So at this point, the series seems to be making a statement about the limited choices for women in Hollywood? And it seems like the creators of the Netflix series aren’t exactly painting the concept of women’s wrestling with a flattering brush either? In fact, the brush is quite broad and unflattering. The Indian med student is cast as a terrorist named “Beirut.” The Asian woman is “Fortune Cookie.” The black woman is “Welfare Queen.” Some of these women grapple with the way they’re bring represented. “Welfare Queen,” in particular goes to the sleazy director stating that she finds her character offensive. He responds by telling her that it’s commentary on the state of race relations in a capitalist system, or some other such bullshit, but that it’s exactly how his rationalizations come across: as bullshit. I don’t think anyone truly believes that embracing and owning these stereotypes somehow empowers these women, do they? I don’t think anyone would truly believe that embracing these characters subverts the system that created those types to begin with. But is that what this new Netflix show wants us to believe? At the very least, are we to look at Gorgeous Ladies of Wrestling as a vehicle that gave women actors interesting roles with some meat to them, as opposed to characters whose sole purpose is to tell powerful men that their wives are on line 2? I’m sincerely not certain. Take a look at what happens to “Beirut” when she first hits the ring. Spectators spit at her and throw cans at her, injuring Britannica, her opponent, in the process. We can see fear in her eyes. Yes, spectators are supposed to boo and hate you when you’re the “bad guy” in wrestling, but there was something scary in the particular hatred aimed at “Beirut.” I don’t know if wrestling has changed much in the past 30 years, but at least in the 80s, it was all about constructions of “good” versus constructions of “evil.” To look back on it now and pretend it was at all subversive or empowering strikes me as silly and more than a little revisionist.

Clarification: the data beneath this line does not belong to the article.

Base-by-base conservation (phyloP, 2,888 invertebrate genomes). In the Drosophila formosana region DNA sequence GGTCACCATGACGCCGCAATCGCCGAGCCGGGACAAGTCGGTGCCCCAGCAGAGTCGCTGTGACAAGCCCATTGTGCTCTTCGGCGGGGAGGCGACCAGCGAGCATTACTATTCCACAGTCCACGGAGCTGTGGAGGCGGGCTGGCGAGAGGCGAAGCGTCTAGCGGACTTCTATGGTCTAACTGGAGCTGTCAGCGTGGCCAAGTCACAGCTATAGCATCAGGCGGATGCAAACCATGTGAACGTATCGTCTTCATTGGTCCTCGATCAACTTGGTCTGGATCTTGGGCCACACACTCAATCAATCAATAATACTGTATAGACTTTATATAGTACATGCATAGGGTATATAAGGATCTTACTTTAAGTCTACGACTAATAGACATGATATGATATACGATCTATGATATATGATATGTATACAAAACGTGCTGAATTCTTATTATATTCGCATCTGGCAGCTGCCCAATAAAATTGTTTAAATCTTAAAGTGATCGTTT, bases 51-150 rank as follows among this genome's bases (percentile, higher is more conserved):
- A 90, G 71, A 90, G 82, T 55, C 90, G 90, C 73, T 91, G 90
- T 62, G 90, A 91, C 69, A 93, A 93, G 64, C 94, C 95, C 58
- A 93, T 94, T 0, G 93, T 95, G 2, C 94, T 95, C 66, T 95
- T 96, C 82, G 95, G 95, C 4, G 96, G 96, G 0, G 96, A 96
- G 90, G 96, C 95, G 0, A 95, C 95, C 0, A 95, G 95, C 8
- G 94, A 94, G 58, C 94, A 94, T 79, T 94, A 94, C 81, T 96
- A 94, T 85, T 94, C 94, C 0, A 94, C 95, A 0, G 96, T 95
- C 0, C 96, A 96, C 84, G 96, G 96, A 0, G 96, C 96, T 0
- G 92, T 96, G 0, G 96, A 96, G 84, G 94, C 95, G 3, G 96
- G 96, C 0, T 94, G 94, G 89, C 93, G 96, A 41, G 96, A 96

At any rate, back to Ruth’s backstory, GLOW is not where Ruth expected to be as an actress, but it’s where she has now landed, and she is trying to make the most of it. She is our flawed hero. She’s our Piper Chapman (it’s hard not to make comparisons to OITNB when Jenji Kohan is behind both shows). She comes from a place of privilege she doesn’t even fully realize she has, she is overly analytical, and more than a little self-absorbed. She slept with her best friend’s husband, and she actually hadn’t been cast in GLOW until that very best friend, herself an out-of-work soap opera actress, shows up on set and starts beating her up in the ring. Let’s face it, that’s some fun drama! That’s some delicious brain Cheetos.
So I’m still not sure if there’s more to GLOW than glitter and cat fights, but it did get me to think about, and write about, some issues that aren’t present in a lot of TV shows. I suppose whether GLOW is trying to say something profound about women in show business, or institutionalized racism and sexism, or whether it isn’t actually saying anything at all, it’s still a fun and nostalgic show. I love the hair and make-up. I love the soundtrack. I love how smart, fun, and complex these women are, even if the characters they play in the ring are problematic. After all, just because I have a hard time buying that GLOW was subversive 30 years ago, that doesn’t mean that examining its existence and the players behind the masks through a 2017 lens isn’t, in its own way, a subversive act.